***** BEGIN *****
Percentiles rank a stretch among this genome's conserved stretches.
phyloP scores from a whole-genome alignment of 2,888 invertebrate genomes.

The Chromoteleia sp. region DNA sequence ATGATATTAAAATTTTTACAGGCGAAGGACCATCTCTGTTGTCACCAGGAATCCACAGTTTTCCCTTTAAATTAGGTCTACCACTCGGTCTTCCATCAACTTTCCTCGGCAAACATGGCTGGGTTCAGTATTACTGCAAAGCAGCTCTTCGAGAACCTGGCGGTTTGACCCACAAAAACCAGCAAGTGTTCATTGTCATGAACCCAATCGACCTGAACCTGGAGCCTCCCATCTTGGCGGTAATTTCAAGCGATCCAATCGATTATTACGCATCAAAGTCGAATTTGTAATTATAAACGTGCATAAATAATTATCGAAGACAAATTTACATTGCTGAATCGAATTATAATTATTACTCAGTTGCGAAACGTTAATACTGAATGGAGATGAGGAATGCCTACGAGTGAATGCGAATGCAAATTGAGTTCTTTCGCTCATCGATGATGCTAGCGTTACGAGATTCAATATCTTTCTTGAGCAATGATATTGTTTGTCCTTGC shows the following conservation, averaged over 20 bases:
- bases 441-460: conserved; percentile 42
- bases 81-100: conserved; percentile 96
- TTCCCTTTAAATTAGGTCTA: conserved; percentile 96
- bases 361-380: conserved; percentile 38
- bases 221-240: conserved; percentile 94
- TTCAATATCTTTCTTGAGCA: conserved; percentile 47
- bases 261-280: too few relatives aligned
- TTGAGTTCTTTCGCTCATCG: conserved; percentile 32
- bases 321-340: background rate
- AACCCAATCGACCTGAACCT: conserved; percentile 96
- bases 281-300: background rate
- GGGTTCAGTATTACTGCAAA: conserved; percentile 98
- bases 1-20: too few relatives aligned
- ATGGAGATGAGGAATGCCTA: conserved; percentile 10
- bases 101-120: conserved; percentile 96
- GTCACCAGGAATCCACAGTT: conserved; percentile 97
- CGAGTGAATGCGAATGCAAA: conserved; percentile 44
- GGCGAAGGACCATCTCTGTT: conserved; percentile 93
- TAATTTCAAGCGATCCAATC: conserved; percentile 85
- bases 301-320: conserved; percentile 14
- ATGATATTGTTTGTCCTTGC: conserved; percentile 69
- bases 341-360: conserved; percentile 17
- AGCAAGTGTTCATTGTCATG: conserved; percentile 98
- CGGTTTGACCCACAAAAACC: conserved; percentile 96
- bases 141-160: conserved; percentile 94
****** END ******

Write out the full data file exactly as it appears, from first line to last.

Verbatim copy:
Percentiles rank a stretch among this genome's conserved stretches.
phyloP scores from a whole-genome alignment of 2,888 invertebrate genomes.

The Chromoteleia sp. region DNA sequence ATGATATTAAAATTTTTACAGGCGAAGGACCATCTCTGTTGTCACCAGGAATCCACAGTTTTCCCTTTAAATTAGGTCTACCACTCGGTCTTCCATCAACTTTCCTCGGCAAACATGGCTGGGTTCAGTATTACTGCAAAGCAGCTCTTCGAGAACCTGGCGGTTTGACCCACAAAAACCAGCAAGTGTTCATTGTCATGAACCCAATCGACCTGAACCTGGAGCCTCCCATCTTGGCGGTAATTTCAAGCGATCCAATCGATTATTACGCATCAAAGTCGAATTTGTAATTATAAACGTGCATAAATAATTATCGAAGACAAATTTACATTGCTGAATCGAATTATAATTATTACTCAGTTGCGAAACGTTAATACTGAATGGAGATGAGGAATGCCTACGAGTGAATGCGAATGCAAATTGAGTTCTTTCGCTCATCGATGATGCTAGCGTTACGAGATTCAATATCTTTCTTGAGCAATGATATTGTTTGTCCTTGC shows the following conservation, averaged over 20 bases:
- bases 441-460: conserved; percentile 42
- bases 81-100: conserved; percentile 96
- TTCCCTTTAAATTAGGTCTA: conserved; percentile 96
- bases 361-380: conserved; percentile 38
- bases 221-240: conserved; percentile 94
- TTCAATATCTTTCTTGAGCA: conserved; percentile 47
- bases 261-280: too few relatives aligned
- TTGAGTTCTTTCGCTCATCG: conserved; percentile 32
- bases 321-340: background rate
- AACCCAATCGACCTGAACCT: conserved; percentile 96
- bases 281-300: background rate
- GGGTTCAGTATTACTGCAAA: conserved; percentile 98
- bases 1-20: too few relatives aligned
- ATGGAGATGAGGAATGCCTA: conserved; percentile 10
- bases 101-120: conserved; percentile 96
- GTCACCAGGAATCCACAGTT: conserved; percentile 97
- CGAGTGAATGCGAATGCAAA: conserved; percentile 44
- GGCGAAGGACCATCTCTGTT: conserved; percentile 93
- TAATTTCAAGCGATCCAATC: conserved; percentile 85
- bases 301-320: conserved; percentile 14
- ATGATATTGTTTGTCCTTGC: conserved; percentile 69
- bases 341-360: conserved; percentile 17
- AGCAAGTGTTCATTGTCATG: conserved; percentile 98
- CGGTTTGACCCACAAAAACC: conserved; percentile 96
- bases 141-160: conserved; percentile 94